A technique for maintaining and communicating graphical data in a computer system is described. In the following description, for purposes of explanation, numerous specific details are set forth in order to provide a thorough understanding of the present invention. It will be evident, however, to one skilled in the art that the present invention may be practiced without these specific details. In other instances, well-known structures and devices are shown in block diagram or other symbolic form in order to facilitate description of the present invention.
As will be described in detail below, the present invention includes a technique for improving the performance of a chunking based graphics subsystem by maintaining a single bin for each span for graphical data represented as triangles. As a result, each triangle is delivered by the host to the graphics controller exactly once and is not replicated in video memory. The resulting greater available bandwidth and memory can be used to deliver more triangles to the controller and, therefore, to create greater realism for the user of graphics applications.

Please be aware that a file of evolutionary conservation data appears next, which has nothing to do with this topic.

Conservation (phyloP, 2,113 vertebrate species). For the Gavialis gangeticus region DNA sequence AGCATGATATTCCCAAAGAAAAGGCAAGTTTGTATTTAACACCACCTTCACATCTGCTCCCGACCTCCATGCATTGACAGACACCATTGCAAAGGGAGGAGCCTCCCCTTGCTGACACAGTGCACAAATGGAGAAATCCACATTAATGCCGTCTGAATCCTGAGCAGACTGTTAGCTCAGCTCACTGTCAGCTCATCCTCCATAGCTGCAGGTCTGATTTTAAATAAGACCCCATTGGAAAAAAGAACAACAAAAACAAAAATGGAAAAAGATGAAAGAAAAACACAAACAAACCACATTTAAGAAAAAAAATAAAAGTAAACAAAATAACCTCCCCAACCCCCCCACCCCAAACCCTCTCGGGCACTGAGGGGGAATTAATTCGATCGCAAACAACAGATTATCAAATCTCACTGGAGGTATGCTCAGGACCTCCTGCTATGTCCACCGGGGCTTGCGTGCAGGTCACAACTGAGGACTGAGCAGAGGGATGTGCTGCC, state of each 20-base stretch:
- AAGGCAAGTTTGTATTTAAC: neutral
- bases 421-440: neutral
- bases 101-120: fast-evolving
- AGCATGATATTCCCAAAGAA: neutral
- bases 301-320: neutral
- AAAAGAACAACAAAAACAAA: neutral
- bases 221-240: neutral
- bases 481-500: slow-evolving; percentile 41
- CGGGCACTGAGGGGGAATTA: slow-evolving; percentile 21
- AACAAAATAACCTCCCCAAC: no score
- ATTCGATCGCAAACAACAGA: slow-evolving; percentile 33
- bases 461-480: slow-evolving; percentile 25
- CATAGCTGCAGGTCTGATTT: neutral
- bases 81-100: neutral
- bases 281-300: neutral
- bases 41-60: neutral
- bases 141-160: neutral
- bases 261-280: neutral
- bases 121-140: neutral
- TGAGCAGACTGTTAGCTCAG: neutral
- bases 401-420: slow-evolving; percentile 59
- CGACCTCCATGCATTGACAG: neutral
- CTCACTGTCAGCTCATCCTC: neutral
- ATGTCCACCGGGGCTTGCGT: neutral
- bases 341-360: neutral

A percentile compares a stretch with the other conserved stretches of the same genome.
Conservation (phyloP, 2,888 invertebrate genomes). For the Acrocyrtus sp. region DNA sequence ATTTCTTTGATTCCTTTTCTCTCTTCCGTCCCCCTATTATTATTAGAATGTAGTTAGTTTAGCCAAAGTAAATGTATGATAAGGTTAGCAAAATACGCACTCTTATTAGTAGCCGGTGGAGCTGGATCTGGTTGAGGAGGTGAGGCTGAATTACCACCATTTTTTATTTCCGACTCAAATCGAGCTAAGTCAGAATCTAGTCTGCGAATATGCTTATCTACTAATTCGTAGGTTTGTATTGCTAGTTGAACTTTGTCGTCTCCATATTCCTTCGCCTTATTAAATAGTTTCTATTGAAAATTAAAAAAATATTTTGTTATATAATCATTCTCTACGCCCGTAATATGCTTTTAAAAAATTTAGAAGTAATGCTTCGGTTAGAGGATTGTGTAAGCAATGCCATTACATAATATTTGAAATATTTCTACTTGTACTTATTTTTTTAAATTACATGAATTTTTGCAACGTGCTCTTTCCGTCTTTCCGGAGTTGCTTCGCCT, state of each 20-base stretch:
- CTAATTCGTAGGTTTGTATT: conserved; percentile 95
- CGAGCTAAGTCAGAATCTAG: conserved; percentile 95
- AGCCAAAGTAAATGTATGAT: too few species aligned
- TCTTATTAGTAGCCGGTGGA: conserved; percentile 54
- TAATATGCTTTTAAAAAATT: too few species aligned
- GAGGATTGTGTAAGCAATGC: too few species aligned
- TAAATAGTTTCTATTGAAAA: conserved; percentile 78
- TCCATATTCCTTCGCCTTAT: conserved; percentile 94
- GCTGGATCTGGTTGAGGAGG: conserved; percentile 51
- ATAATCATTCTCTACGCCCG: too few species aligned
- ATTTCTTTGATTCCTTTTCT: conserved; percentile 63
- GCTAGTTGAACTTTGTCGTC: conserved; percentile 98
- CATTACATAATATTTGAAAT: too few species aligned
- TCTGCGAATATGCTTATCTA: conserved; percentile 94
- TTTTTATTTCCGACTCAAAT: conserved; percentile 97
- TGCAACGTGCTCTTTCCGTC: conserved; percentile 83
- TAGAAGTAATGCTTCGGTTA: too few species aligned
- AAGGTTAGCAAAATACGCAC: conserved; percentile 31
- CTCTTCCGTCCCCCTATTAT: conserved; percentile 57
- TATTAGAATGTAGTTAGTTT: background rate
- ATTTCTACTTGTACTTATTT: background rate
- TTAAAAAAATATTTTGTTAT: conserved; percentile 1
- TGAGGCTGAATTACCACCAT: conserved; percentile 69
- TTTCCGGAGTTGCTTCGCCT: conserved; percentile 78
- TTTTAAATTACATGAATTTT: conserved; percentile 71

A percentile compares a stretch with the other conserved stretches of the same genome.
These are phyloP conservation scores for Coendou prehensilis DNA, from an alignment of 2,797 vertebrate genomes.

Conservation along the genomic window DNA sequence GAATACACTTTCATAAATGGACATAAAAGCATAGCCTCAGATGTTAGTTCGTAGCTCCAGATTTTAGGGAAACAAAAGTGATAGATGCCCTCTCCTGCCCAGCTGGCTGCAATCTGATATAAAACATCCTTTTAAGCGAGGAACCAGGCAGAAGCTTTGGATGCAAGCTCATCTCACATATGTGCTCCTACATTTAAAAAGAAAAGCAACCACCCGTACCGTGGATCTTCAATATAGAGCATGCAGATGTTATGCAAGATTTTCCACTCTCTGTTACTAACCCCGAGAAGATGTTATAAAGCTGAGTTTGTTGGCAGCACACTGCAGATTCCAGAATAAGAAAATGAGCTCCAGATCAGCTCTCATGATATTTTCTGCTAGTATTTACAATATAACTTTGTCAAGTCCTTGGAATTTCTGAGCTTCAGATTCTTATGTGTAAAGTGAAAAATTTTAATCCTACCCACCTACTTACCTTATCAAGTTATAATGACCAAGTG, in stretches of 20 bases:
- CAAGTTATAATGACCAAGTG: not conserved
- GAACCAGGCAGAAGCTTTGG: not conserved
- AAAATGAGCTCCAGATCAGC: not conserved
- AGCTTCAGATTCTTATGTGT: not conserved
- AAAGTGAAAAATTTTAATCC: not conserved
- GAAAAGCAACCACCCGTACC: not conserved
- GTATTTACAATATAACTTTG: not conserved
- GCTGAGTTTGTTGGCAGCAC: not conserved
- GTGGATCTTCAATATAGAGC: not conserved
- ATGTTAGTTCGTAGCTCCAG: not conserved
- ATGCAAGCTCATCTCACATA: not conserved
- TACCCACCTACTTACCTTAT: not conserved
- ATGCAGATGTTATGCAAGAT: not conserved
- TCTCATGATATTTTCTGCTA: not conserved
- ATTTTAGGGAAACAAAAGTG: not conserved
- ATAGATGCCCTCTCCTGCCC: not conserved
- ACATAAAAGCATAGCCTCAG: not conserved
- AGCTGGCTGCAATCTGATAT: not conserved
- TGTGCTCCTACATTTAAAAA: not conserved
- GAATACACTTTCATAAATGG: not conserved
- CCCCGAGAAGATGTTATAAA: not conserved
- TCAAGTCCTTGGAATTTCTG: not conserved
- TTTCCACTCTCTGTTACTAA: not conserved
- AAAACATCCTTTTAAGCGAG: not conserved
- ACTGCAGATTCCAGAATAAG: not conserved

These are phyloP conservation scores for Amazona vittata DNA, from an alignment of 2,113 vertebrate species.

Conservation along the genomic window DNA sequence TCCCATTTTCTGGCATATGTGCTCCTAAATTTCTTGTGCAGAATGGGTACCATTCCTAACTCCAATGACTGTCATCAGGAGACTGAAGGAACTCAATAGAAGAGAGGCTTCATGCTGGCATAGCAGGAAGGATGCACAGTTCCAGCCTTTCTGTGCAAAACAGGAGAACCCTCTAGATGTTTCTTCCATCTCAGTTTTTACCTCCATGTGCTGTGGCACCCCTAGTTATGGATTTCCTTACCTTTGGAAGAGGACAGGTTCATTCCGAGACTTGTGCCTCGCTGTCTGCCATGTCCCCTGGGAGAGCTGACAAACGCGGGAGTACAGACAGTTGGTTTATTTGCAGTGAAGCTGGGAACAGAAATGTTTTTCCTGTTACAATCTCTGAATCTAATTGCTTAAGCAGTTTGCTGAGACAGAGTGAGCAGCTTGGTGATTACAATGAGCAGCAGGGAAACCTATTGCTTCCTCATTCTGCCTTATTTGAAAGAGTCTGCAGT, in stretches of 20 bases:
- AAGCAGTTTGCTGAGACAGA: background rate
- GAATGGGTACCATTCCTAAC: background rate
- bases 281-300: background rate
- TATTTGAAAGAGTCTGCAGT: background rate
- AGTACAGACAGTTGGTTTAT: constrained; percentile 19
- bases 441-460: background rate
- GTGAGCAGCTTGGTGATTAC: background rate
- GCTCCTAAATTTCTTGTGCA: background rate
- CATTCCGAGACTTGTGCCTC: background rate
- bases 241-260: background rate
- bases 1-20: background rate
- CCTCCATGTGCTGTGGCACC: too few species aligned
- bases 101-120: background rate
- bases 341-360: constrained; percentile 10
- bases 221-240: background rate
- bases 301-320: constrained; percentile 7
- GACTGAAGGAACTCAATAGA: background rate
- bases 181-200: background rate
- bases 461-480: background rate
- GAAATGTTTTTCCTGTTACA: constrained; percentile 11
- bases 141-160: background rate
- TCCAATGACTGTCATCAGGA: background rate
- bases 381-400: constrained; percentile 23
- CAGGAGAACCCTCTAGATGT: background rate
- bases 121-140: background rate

FIG. 1 illustrates a computer system 5 in which the present invention is implemented, according to one embodiment. The computer system 5 includes a central processing unit (CPU) 10, random access memory (RAM) 11, read-only memory (ROM) 12, and a mass storage device 13, each coupled to a bus 18. The bus 18 may actually comprise one or more physical buses interconnected by various bridges, controllers and/or adapters. Also coupled to the bus 18 are a keyboard 14, a pointing device 15, and a graphics controller 16. The graphics controller 16 is also coupled to a display device 17 of the computer system. In general, graphical data is generated, maintained, and manipulated by the host CPU 10 and provided to the graphics controller 16 for rendering.